By Les McGehee, President and Master Coach, Rialto Academy
What is a habit anyway? Let’s start with the good ole Merriam-Webster dictionary.
1: a settled tendency or usual manner of behavior
2a: an acquired mode of behavior that has become nearly or completely involuntary
c: a behavior pattern acquired by frequent repetition or physiologic exposure that shows itself in regularity or increased facility of performance
These “settled tendencies” and “behaviors” account for approximately half of what you do each day, positively or negatively. Your particular habits were formed either consciously or subconsciously, and after enough frequent repetition, they moved in for good.
So, what does feeding and starving have to do with anything? Here’s a Native American legend you may have heard in the Disney movie, “Tomorrowland”:
“One evening an old man told his grandson about a battle that goes on inside people.
He said, “My son, the battle is between two “wolves” inside us all.
One is Evil. It is anger, envy, jealousy, sorrow, regret, greed, arrogance, self-pity, guilt, resentment, inferiority, lies, false pride, superiority, and ego.
The other is Good. It is joy, peace, love, hope, serenity, humility, kindness, benevolence, empathy, generosity, truth, compassion, and faith.”
The grandson thought about it for a minute and then asked his grandfather: “Which wolf wins?”
The old man simply replied, “The one you feed.”
Good and bad habits are like this, too, like two wolves fighting it out for control of your behavior. And, like the wolves in the story, the one that will win is the one you feed. So, how do you feed a good habit and starve a bad one? First let’s get back to the basics. A habit comprises three parts:
- The CUE that triggers it.
- The ROUTINE or pattern of behavior that you go into.
- The REWARD you receive after the behavior.
With each of these parts in mind, here are three ways to feed the habits that are serving you, while kicking the bad guys to the curb:
1. Feed the CUE.
Your habits, whether good or bad, begin with a set of cues that signal you to go into a routine. For a good habit, you can “feed” these cues by making them more consistent, obvious, and attractive to you. Smile at these cues. Provide for them. Think fondly of them in full color and motion.
You can starve the cues for a bad habit by doing the opposite. Make them unlikely, vague, and unattractive to you. Think dismissively of them and treat them as trivial. Make it difficult for them to occur. If you think of them, think of them as a small black-and-white photo.
2. Feed the ROUTINE.
Habits put you into a routine, or pattern of behavior. For a good habit, you can “feed” that routine by clearing obstacles from it and supporting it. You feed it by making the desirable routine easier. When you think of this routine, think fondly of it in full color and motion.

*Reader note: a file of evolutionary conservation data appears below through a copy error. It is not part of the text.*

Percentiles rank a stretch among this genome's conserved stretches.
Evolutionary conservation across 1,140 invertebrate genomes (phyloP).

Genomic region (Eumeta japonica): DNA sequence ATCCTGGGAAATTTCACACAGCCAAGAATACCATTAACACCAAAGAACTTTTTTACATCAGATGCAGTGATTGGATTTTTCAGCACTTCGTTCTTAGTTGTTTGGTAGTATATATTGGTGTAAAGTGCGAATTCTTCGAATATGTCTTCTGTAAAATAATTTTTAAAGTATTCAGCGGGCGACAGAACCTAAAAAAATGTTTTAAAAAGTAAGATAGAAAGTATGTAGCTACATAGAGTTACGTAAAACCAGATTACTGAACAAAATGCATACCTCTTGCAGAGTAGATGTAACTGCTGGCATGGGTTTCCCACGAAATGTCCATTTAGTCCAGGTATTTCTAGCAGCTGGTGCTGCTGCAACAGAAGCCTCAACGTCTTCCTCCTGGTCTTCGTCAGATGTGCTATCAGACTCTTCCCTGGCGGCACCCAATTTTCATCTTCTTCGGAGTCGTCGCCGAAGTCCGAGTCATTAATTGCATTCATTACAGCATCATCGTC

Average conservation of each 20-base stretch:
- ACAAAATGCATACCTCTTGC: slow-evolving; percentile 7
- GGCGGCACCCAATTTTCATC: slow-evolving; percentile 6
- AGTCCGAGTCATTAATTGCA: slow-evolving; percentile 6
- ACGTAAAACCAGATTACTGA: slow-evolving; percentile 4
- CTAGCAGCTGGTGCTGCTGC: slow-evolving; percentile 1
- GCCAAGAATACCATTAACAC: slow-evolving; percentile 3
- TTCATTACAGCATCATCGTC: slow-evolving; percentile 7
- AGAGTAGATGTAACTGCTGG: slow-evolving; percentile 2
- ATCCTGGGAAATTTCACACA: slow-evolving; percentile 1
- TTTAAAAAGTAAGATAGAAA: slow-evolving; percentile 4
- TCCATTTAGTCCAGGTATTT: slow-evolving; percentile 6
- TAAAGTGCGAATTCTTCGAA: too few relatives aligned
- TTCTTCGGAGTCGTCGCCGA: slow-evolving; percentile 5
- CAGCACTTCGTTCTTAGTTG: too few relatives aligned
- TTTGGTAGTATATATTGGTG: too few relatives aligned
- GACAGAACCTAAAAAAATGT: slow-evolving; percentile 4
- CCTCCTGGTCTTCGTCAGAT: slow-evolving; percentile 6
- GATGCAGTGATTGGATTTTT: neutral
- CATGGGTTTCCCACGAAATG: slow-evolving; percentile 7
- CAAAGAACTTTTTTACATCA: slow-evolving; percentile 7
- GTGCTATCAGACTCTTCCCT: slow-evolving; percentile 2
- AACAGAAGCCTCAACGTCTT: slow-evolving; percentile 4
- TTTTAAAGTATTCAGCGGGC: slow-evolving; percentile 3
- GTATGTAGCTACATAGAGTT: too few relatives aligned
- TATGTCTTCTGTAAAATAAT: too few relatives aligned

You can starve the routine for a bad habit by doing the opposite. Put up obstacles for that routine. Make it more unlikely and more difficult. If you think of the bad routine, think of it as a black-and-white thumbnail image.
3. Feed the REWARD.
Habits have a reward that you learn to crave and that helps to cement the habit into your life. For a good habit, you can “feed” the reward by making it even cooler for you. You can add sensations to it, like taking a deep breath and patting yourself on the back while feeling the reward. Think about the reward and how satisfying it is. Think fondly of it in full color and motion. Crave it. It’s a great feeling, that simple reward.
You can starve the reward for a bad habit by doing the opposite. Diminish the value of the reward or do away with it altogether. Dismantle, hide, reject, or prevent the reward. Think of the reward dismissively if you think of it at all. If you picture the reward, think of it in a small black-and-white photo. Have a little disdain for that stupid old reward!
You could call this “the habit habit.” It’s the habit of growing your good habits and diminishing your bad habits. In Rialto Academy’s powerful course, “Unlock Your Personal Productivity Through Habits,” we point out that there are only a few ways to change your habits. A habit can be reinforced or discouraged. A habit can be improved or substituted. Any way you look at it, you have to take actions that feed or grow your good habits and take other actions that starve or diminish your bad habits.
And don’t just put bad habits on a diet—starve them! Bad habits have incredible power to feed themselves. For example, you might have a bad habit that has the cue of “I feel sad.” And your routine might be to “go eat junk food.” And the reward might be “I feel better while eating junk food.” But soon your feelings might turn to sadness again because you ate junk food, and so the cue of “I feel sad” gets triggered again. The bad habit was feeding itself!
Get the most out of what you do by feeding the habits that support your success and starving the habits that hold you back. And stick with it: You deserve your full-color future.